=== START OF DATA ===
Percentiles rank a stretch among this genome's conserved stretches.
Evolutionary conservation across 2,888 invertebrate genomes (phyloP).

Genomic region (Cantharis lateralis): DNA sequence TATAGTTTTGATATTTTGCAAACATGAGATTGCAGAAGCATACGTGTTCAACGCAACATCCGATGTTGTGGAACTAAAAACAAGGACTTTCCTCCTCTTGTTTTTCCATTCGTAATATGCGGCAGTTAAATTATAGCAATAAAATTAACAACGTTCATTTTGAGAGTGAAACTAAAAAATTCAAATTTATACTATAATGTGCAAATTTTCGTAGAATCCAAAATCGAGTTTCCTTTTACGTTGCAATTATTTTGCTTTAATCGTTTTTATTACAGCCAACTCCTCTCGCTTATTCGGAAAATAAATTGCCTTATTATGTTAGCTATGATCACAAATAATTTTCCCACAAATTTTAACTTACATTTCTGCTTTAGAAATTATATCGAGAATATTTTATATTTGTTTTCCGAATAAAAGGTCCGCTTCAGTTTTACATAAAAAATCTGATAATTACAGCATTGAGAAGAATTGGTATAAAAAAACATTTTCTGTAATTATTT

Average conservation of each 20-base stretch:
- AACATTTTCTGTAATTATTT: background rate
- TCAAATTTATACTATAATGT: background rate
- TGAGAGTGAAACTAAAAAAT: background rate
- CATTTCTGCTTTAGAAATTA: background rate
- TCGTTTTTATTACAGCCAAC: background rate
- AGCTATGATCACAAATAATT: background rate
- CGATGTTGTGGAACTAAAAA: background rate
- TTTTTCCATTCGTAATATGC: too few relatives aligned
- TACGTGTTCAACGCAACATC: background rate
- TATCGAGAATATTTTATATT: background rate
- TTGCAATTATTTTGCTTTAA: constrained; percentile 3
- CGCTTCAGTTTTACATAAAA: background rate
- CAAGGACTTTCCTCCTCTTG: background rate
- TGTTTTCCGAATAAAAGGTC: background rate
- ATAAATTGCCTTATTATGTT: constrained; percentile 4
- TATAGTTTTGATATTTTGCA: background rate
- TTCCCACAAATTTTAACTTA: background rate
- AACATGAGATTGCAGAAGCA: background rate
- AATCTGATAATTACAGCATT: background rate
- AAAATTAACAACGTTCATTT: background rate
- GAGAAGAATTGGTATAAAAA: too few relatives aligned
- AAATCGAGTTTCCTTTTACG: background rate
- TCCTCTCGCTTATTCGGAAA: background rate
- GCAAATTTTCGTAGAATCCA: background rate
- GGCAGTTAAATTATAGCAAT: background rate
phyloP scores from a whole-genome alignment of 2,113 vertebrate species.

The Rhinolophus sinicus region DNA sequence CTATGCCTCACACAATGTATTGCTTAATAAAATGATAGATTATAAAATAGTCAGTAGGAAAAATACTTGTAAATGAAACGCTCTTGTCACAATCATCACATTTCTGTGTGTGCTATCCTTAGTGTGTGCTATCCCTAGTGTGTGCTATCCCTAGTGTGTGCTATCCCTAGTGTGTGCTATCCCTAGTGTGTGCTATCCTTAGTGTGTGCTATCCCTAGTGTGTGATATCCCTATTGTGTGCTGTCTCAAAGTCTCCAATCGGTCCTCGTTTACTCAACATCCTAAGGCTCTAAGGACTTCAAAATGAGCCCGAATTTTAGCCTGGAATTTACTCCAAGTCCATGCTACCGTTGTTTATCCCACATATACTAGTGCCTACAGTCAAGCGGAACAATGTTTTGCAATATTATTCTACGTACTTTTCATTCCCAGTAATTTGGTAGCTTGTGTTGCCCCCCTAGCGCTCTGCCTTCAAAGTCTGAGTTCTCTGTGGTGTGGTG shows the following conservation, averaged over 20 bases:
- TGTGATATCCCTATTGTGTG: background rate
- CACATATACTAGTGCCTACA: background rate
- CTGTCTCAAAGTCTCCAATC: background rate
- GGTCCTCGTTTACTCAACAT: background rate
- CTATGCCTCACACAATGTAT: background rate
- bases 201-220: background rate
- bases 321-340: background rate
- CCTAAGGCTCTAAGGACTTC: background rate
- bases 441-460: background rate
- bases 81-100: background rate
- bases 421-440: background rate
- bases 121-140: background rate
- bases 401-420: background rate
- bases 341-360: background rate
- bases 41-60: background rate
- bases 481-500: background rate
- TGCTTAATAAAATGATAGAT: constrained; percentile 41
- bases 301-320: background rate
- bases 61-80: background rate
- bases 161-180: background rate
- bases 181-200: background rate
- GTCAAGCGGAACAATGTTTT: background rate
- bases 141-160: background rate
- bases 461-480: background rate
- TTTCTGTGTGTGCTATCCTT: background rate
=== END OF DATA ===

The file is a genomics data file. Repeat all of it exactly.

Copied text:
Percentiles rank a stretch among this genome's conserved stretches.
Evolutionary conservation across 2,888 invertebrate genomes (phyloP).

Genomic region (Cantharis lateralis): DNA sequence TATAGTTTTGATATTTTGCAAACATGAGATTGCAGAAGCATACGTGTTCAACGCAACATCCGATGTTGTGGAACTAAAAACAAGGACTTTCCTCCTCTTGTTTTTCCATTCGTAATATGCGGCAGTTAAATTATAGCAATAAAATTAACAACGTTCATTTTGAGAGTGAAACTAAAAAATTCAAATTTATACTATAATGTGCAAATTTTCGTAGAATCCAAAATCGAGTTTCCTTTTACGTTGCAATTATTTTGCTTTAATCGTTTTTATTACAGCCAACTCCTCTCGCTTATTCGGAAAATAAATTGCCTTATTATGTTAGCTATGATCACAAATAATTTTCCCACAAATTTTAACTTACATTTCTGCTTTAGAAATTATATCGAGAATATTTTATATTTGTTTTCCGAATAAAAGGTCCGCTTCAGTTTTACATAAAAAATCTGATAATTACAGCATTGAGAAGAATTGGTATAAAAAAACATTTTCTGTAATTATTT

Average conservation of each 20-base stretch:
- AACATTTTCTGTAATTATTT: background rate
- TCAAATTTATACTATAATGT: background rate
- TGAGAGTGAAACTAAAAAAT: background rate
- CATTTCTGCTTTAGAAATTA: background rate
- TCGTTTTTATTACAGCCAAC: background rate
- AGCTATGATCACAAATAATT: background rate
- CGATGTTGTGGAACTAAAAA: background rate
- TTTTTCCATTCGTAATATGC: too few relatives aligned
- TACGTGTTCAACGCAACATC: background rate
- TATCGAGAATATTTTATATT: background rate
- TTGCAATTATTTTGCTTTAA: constrained; percentile 3
- CGCTTCAGTTTTACATAAAA: background rate
- CAAGGACTTTCCTCCTCTTG: background rate
- TGTTTTCCGAATAAAAGGTC: background rate
- ATAAATTGCCTTATTATGTT: constrained; percentile 4
- TATAGTTTTGATATTTTGCA: background rate
- TTCCCACAAATTTTAACTTA: background rate
- AACATGAGATTGCAGAAGCA: background rate
- AATCTGATAATTACAGCATT: background rate
- AAAATTAACAACGTTCATTT: background rate
- GAGAAGAATTGGTATAAAAA: too few relatives aligned
- AAATCGAGTTTCCTTTTACG: background rate
- TCCTCTCGCTTATTCGGAAA: background rate
- GCAAATTTTCGTAGAATCCA: background rate
- GGCAGTTAAATTATAGCAAT: background rate
phyloP scores from a whole-genome alignment of 2,113 vertebrate species.

The Rhinolophus sinicus region DNA sequence CTATGCCTCACACAATGTATTGCTTAATAAAATGATAGATTATAAAATAGTCAGTAGGAAAAATACTTGTAAATGAAACGCTCTTGTCACAATCATCACATTTCTGTGTGTGCTATCCTTAGTGTGTGCTATCCCTAGTGTGTGCTATCCCTAGTGTGTGCTATCCCTAGTGTGTGCTATCCCTAGTGTGTGCTATCCTTAGTGTGTGCTATCCCTAGTGTGTGATATCCCTATTGTGTGCTGTCTCAAAGTCTCCAATCGGTCCTCGTTTACTCAACATCCTAAGGCTCTAAGGACTTCAAAATGAGCCCGAATTTTAGCCTGGAATTTACTCCAAGTCCATGCTACCGTTGTTTATCCCACATATACTAGTGCCTACAGTCAAGCGGAACAATGTTTTGCAATATTATTCTACGTACTTTTCATTCCCAGTAATTTGGTAGCTTGTGTTGCCCCCCTAGCGCTCTGCCTTCAAAGTCTGAGTTCTCTGTGGTGTGGTG shows the following conservation, averaged over 20 bases:
- TGTGATATCCCTATTGTGTG: background rate
- CACATATACTAGTGCCTACA: background rate
- CTGTCTCAAAGTCTCCAATC: background rate
- GGTCCTCGTTTACTCAACAT: background rate
- CTATGCCTCACACAATGTAT: background rate
- bases 201-220: background rate
- bases 321-340: background rate
- CCTAAGGCTCTAAGGACTTC: background rate
- bases 441-460: background rate
- bases 81-100: background rate
- bases 421-440: background rate
- bases 121-140: background rate
- bases 401-420: background rate
- bases 341-360: background rate
- bases 41-60: background rate
- bases 481-500: background rate
- TGCTTAATAAAATGATAGAT: constrained; percentile 41
- bases 301-320: background rate
- bases 61-80: background rate
- bases 161-180: background rate
- bases 181-200: background rate
- GTCAAGCGGAACAATGTTTT: background rate
- bases 141-160: background rate
- bases 461-480: background rate
- TTTCTGTGTGTGCTATCCTT: background rate